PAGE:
A few of us go to watch a friend’s performance in a student-written ‘light’ play featuring princesses, trolls, an evil supervillain and the “Four Tea Thieves” (pun intended, and complete with their own musical number). It has to be the most interactive performance I’ve ever attended. The audience was made up almost entirely of friends of the cast, and we cheered and aww’d and booed with the rest, sometimes over the voices of the cast. There was a lot of improv.
Theatre is weird like that—the most poorly-writ lines can be brilliant with the right actor, and sometimes the best moments are introduced night-of. Acting is useful—Aristotle’s habitual virtue and all that—actions define a person. It is our choices, Harry, that show who we truly are, far more than our abilities. And didn’t Pascal say that if a person didn’t know to believe, to love God, they should act like it? It’s a poor argument; but then, running water is the best to drink. Still philosophy is useless, motion gives it worth.
In my last Shakespeare tutorial—on As You Like It—I get caught up in the heat of the argument. “And Tolstoy says, ‘What? The fool in Lear isn’t funny! Like, why is this even a thing?’” Dr. Thorpe bursts out laughing, trying to explain—Tolstoy—my paraphrase—maybe not the most elegant diction—I blush, but I do not mind. Dr. Thorpe thinks his student has good ideas, particularly relating to the audience’s relation to the play; but perhaps too shy, retiring, hesitant. Grad school is a competitive world, he says; one has to drown out others to be heard. But without grad school, she could get bored. There’s such a thing as not enough.
In classical theatre—I mean the Greeks—didn’t the actors wear masks? At least theatre is characterized by smiling and frowning masks, for comedy and tragedy. That would make acting vastly different—conveying any emotion would depend on body position, on the timbre of the voice. Or maybe ancient theatre was more like recitation? I wish my glasses were still new. When they were new people looked at me and saw the glasses; now they look at the glasses and see me.
I walk down St. Giles—the regular route to groceries, shopping, church, libraries—the sun is setting. The sky is still sunny blue, but light cloud fingers reach toward the crescent moon, solidifying near the wrist into full-bodied pink. The sandstone of the buildings glows pink in the light, just as much as the glass windows reflect it. I don’t understand it. I didn’t think colors worked that way, pink overshadowing preexisting brown.
My last tutorial with Dr. Ward is on language. Lewis thought language was entirely metaphorical. The less literally we take ourselves—our words, I mean—the better. Words point us to things but will never be things. We can make our language more polysyllabic and duller: we cannot make it more literal. Words give us pictures of the thing itself; the thing itself is always better. I make a rather snarky allusion to a pompous literary criticism text—so many words, so little to say; Dr. Ward laughs aloud. This is an accomplishment; I have to work for his laugh. He thinks his student bright—encourages grad school—but perhaps lacking a little in humor. It’s not personal, he assures her; most Americans are.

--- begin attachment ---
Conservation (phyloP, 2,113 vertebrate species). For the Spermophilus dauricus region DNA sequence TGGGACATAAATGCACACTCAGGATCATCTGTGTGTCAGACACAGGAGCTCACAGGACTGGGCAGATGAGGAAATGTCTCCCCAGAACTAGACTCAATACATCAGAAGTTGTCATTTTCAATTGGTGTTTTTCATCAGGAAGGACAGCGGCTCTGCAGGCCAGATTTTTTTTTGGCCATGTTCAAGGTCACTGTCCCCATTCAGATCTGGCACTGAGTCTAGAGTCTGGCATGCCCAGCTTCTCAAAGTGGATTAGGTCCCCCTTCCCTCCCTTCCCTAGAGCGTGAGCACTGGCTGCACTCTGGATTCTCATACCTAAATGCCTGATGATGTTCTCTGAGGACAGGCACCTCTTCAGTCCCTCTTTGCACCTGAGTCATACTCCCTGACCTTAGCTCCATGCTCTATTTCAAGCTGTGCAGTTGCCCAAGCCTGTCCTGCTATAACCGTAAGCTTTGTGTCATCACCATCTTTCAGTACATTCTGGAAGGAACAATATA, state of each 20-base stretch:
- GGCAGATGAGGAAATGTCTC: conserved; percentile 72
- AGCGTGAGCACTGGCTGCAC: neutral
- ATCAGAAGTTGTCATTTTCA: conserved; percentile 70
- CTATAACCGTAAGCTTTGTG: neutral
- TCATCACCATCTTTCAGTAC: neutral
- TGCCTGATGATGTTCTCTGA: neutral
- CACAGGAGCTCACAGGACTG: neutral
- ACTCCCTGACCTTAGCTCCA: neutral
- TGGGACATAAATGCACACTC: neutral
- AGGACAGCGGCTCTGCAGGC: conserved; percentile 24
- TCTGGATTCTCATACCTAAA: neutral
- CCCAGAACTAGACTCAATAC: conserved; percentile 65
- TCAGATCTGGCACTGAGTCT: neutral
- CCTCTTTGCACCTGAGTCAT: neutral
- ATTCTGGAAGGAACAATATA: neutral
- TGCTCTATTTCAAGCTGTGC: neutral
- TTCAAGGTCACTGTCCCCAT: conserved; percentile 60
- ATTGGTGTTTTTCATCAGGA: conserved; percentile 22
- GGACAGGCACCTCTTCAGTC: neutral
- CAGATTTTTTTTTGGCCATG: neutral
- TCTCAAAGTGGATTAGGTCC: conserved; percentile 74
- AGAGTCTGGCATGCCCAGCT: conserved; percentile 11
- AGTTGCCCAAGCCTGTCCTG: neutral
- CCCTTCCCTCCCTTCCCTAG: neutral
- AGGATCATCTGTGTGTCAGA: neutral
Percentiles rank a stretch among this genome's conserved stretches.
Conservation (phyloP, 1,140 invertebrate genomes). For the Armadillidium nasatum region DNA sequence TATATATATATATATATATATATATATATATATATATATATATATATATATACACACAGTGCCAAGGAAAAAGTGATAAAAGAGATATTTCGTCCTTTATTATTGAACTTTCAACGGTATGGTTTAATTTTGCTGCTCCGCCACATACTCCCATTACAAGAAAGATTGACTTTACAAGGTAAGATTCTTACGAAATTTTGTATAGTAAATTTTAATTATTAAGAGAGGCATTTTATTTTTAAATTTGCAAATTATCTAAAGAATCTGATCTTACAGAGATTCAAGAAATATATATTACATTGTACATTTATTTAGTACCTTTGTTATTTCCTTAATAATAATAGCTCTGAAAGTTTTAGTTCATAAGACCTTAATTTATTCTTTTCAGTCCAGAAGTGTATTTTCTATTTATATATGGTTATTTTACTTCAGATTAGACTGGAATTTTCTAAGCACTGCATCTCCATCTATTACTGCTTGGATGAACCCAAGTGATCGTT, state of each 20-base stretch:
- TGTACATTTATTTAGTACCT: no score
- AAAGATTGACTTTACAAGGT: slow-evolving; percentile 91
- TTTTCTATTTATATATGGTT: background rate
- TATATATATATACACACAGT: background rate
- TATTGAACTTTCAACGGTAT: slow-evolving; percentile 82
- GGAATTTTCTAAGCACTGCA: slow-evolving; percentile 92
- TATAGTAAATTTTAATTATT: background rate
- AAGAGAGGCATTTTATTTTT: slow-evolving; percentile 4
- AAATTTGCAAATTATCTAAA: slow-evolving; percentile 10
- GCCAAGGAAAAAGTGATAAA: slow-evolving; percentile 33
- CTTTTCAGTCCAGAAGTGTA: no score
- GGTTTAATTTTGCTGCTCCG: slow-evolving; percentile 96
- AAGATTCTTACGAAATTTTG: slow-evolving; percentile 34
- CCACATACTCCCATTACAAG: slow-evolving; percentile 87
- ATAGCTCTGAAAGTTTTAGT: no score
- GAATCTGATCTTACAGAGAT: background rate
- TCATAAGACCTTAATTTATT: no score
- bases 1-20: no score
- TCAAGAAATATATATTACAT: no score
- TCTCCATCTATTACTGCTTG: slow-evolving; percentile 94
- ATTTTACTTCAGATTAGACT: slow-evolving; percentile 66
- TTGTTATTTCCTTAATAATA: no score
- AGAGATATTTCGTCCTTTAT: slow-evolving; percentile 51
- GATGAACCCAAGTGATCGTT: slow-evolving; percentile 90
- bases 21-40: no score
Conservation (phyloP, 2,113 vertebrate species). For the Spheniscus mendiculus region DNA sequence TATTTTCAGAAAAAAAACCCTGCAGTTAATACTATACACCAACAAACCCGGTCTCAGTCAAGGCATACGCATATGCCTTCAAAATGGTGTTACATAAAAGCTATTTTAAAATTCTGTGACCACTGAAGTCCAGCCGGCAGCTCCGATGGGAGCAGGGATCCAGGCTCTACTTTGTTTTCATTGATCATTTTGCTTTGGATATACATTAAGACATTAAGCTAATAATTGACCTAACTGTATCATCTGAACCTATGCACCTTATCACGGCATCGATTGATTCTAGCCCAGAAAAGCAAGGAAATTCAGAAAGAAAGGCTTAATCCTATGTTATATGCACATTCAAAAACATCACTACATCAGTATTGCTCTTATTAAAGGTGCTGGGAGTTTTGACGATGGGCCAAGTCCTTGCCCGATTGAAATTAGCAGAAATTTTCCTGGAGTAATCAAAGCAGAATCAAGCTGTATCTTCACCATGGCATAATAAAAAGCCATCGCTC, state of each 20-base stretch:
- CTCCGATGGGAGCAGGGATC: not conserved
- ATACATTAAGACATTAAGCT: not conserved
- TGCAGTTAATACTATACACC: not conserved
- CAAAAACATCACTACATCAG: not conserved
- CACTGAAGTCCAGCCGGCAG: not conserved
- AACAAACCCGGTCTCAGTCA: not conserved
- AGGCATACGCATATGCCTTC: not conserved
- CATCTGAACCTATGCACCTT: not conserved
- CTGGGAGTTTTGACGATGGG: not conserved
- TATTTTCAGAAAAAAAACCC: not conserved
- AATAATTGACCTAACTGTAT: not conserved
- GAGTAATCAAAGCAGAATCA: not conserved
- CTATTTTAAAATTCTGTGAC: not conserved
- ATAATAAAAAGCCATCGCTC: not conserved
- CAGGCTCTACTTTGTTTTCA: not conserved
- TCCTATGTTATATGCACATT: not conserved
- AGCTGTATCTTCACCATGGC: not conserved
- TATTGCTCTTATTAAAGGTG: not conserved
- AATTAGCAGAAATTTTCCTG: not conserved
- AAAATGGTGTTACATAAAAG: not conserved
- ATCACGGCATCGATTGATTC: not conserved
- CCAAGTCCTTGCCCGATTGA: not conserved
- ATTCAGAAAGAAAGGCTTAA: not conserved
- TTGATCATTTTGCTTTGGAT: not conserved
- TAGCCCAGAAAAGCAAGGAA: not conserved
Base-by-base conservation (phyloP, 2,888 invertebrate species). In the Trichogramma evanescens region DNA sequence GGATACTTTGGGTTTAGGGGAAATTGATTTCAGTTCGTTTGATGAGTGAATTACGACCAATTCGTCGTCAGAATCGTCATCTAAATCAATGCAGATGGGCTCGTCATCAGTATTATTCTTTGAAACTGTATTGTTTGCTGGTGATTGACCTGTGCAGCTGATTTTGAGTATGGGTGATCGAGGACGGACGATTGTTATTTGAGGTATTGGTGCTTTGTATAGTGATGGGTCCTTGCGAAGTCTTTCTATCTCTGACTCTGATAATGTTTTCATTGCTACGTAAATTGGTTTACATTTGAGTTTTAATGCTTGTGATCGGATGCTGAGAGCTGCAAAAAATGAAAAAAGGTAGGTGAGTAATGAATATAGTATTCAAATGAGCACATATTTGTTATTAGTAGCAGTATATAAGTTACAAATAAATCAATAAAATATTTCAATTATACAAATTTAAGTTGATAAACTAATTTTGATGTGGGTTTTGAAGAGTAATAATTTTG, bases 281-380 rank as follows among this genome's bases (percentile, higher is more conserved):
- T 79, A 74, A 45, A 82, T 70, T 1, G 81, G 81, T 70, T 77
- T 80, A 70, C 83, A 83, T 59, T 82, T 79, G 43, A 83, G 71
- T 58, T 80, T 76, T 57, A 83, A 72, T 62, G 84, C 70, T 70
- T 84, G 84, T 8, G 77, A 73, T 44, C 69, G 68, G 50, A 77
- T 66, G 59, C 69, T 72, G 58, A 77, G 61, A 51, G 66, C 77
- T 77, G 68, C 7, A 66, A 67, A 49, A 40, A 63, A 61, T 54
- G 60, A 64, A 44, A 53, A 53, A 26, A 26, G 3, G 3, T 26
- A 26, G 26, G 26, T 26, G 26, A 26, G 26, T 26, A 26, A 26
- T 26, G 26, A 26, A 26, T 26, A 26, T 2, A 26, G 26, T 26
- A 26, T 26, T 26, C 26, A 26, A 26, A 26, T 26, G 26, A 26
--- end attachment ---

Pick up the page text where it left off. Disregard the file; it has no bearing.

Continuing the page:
Words give us pictures, never the real thing; and reality is iconoclastic—it constantly blasts apart what we think we know. Everything breaks and reforms and tilts and breaks again, and words are not quite solid or quite within my control. I am trying to remember this as I leave England.
I don’t want to leave. I miss home, yes—I miss my family and my friends, and Minnesota snow. I miss conversations with the people I love. But I’m not quite ready to go back.
I’ve lived in libraries for the past few months, reading and writing more words than I ever have before, drinking tea several times a day, baking scones, staying up past 5 am to splash words about haphazardly, hiding food when the librarian arrives to work, rushing out to shower and apply makeup—hail, Caesar, we who are about to die—before I read out my tired words to the one-man jury, hands shaking, wandering home on a delirious post-stress high. A sustained diet of this leaves one feeling dizzy. Without friends—giggling in the library after 2 am, the food group family, games, accents, daily check-ins that could qualify as therapy, rambling stories that end nowhere and yet we are gripping the tables, holding our heads, trying to breathe for laughing—without friends it would have been unbearable. After the haze and sandy motion of the semester, anything else will be a shock. I will have to rebound. (Perhaps, my kind parents may say, reading this, that I already am.)
I will miss walking down the sidewalks, through the park, stuffing my hands in my pockets to avoid the nippy air. A pound in my pocket; no American coins are this thick, this heavy. I will spend it on coffee after noon, or save it for a library locker. Fish and chips, ‘pudding’ referring to everything sweet that one eats with a fork. Realizing that the building I’m standing in is ancient, that people have walked here for centuries, seeing what I see. Feeling the cobblestones no matter how thick my soles are. I am grasping at time here, time with the people. Relationships don’t start and stop with distance; they are living, stretching things. Any friendship worth its name will reach past distance, time, silence, noise.
The next page is entirely shrouded. Just as one cannot say Lewis would have liked, Shakespeare would have thought, one cannot say, this will happen, and in this way. Things never happen the same way twice, and to change is to live. The motion gives it worth. And really, I’m starting to think it’s all improv.
Minnesota, see you in a week—I’ll be so pleased if you are wearing snow when I arrive. Oxford, I respectfully decline to say goodbye until the last possible moment.